by Kevin Daley
Attorney General William Barr condemned the rise of nationwide injunctions Tuesday, saying such sweeping orders undermine the rule of law.
Nationwide injunctions prohibit the federal government from enforcing a particular law or policy across the entire country. Progressive cause lawyering groups have used such injunctions to stymie a wide array of Trump policy priorities.
“Since President Trump took office, federal district courts have issued 37 nationwide injunctions against the executive branch — that’s more than one a month,” Barr said.
“According to the [Justice] Department’s best estimates, courts issued only 27 nationwide injunctions in all of the 20th century,” he added, before bristling at the notion that the disparity is a function of the president’s “lawlessness.”
Barr cited the Trump administration’s attempt to rescind the Deferred Action for Childhood Arrivals (DACA) program as the starkest example of a nationwide injunction’s harmful effects. After the government took steps to end terminate DACA in 2017, three federal trial judges entered injunctions requiring that Trump maintain the program.
Appeals of those injunctions have since reached the Supreme Court, though the justices have declined to broach the issue for months. As a result, Barr says the nationwide injunctions have paralyzed political debates around immigration, culminating in the 35-day government shutdown that extended from December 2018 to January 2019.
“What have these nationwide injunction wrought? Dreamers remain in limbo, the political process has been pre-empted, and we have had over a year of bitter political division that included a government shutdown of unprecedented length,” Barr said. “Meanwhile, the humanitarian crisis at our southern border persists, while legislative efforts remain frozen as both sides await the courts’ word on DACA and other immigration issues.”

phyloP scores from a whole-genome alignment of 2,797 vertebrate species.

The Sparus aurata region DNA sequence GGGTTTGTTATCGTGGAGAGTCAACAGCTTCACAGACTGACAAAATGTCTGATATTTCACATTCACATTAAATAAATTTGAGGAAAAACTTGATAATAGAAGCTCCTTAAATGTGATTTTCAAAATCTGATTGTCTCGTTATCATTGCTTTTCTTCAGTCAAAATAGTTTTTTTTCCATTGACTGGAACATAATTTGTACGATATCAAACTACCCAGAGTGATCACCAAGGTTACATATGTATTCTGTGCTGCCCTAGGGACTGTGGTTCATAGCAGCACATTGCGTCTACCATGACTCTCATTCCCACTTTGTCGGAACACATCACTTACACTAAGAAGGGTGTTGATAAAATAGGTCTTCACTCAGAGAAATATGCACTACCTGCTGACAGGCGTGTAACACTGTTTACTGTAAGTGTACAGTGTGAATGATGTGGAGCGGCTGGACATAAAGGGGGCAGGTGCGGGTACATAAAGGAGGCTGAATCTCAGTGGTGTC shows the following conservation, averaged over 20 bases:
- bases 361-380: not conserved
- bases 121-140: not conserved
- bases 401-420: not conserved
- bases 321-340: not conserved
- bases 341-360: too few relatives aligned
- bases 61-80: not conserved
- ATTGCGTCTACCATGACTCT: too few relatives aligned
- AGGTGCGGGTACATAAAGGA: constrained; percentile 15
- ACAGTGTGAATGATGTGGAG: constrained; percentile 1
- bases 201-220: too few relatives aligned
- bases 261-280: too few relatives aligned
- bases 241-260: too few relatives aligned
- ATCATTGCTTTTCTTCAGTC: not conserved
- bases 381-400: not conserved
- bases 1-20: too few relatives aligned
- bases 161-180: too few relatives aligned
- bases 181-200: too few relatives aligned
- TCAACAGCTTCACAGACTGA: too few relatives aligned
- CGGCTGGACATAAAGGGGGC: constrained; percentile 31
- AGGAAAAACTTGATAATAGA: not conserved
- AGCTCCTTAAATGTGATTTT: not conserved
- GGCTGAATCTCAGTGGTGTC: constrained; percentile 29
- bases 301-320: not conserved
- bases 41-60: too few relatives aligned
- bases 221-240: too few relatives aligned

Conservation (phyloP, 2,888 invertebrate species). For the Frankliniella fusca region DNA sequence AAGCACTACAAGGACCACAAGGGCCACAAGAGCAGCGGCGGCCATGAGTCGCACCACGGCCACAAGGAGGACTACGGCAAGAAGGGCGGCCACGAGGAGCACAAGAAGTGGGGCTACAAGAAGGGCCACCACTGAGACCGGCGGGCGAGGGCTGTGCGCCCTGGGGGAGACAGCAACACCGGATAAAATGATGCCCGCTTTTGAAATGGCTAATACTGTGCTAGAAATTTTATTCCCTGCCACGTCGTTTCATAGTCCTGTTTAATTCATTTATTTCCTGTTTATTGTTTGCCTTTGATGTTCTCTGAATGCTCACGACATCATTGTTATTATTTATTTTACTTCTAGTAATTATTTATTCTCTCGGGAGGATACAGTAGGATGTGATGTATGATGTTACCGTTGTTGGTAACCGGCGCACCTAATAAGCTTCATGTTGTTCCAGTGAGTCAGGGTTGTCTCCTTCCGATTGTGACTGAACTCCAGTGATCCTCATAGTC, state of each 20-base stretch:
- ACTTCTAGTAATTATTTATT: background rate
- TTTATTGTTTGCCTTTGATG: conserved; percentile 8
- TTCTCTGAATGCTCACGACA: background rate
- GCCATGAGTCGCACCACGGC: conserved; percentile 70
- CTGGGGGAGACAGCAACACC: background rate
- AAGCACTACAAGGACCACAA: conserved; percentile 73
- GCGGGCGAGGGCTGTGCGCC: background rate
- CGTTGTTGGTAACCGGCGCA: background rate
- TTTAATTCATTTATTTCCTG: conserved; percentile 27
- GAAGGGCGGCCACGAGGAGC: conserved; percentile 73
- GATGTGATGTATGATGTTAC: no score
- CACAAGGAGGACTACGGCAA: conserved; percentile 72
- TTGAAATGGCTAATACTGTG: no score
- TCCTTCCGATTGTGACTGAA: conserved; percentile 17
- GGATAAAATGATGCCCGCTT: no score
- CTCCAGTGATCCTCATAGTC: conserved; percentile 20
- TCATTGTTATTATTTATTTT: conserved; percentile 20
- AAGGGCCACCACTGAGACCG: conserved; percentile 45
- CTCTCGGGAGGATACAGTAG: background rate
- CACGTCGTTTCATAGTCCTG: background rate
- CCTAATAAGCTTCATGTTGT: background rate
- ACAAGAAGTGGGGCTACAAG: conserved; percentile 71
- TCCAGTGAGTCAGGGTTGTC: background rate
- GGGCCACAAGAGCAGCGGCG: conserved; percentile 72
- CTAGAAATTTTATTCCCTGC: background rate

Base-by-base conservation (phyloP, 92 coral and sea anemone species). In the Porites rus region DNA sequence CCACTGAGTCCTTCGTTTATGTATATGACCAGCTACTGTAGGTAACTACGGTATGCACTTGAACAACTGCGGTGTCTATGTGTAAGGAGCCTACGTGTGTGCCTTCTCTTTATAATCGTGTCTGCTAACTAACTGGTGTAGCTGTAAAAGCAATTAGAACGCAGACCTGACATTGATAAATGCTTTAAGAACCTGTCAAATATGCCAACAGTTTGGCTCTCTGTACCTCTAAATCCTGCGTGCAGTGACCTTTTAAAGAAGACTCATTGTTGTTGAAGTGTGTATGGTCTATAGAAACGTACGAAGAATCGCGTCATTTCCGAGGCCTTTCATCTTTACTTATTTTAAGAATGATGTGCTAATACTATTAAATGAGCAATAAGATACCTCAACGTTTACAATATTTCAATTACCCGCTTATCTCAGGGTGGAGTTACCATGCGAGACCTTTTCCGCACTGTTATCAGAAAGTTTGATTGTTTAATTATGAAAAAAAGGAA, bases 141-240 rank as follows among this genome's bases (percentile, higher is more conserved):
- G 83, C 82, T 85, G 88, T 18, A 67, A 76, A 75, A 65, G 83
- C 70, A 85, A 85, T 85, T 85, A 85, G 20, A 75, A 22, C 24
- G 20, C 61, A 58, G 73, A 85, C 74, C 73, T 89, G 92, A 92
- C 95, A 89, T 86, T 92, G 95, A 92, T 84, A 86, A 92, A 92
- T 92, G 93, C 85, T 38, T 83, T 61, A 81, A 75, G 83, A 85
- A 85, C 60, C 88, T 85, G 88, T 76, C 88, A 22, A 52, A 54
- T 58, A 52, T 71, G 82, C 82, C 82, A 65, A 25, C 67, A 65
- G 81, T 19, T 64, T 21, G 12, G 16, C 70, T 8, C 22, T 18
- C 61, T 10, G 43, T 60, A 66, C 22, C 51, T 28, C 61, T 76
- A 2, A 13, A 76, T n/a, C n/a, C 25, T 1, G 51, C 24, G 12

Aside from the DACA cases, nationwide injunctions are also in effect against the administration’s bid to strip so-called sanctuary cities of federal funds, among other items.
Barr leveled other arguments against nationwide injunctions. He said such orders inflate the power of a single federal trial judge, turn ordinary cases into emergency situations requiring prompt resolution, and undermine public confidence in the judiciary, to the extent that lawyers bring cases in ideologically-friendly jurisdictions. Such “forum shopping,” he said, creates the impression of partisanship in judging.
“Nationwide injunctions undermine the democratic process, depart from history and tradition, violate constitutional principles, and impede sound judicial administration, all at the cost of public confidence in our institutions and particularly in our courts as apolitical decision-makers dispassionately applying objective law,” the attorney general said.
Conservative litigators used nationwide injunctions to good effect against former President Barack Obama. For example, a federal trial judge in Texas enjoined enforcement of an administration policy requiring that public schools allow students to use bathrooms corresponding with their stated gender identity, rather than their biological sex.
Vice President Mike Pence revealed that the administration is looking for an appropriate case in which to ask the Supreme Court to end nationwide injunctions during a May 8 address to the Federalist Society, a conservative lawyers group.
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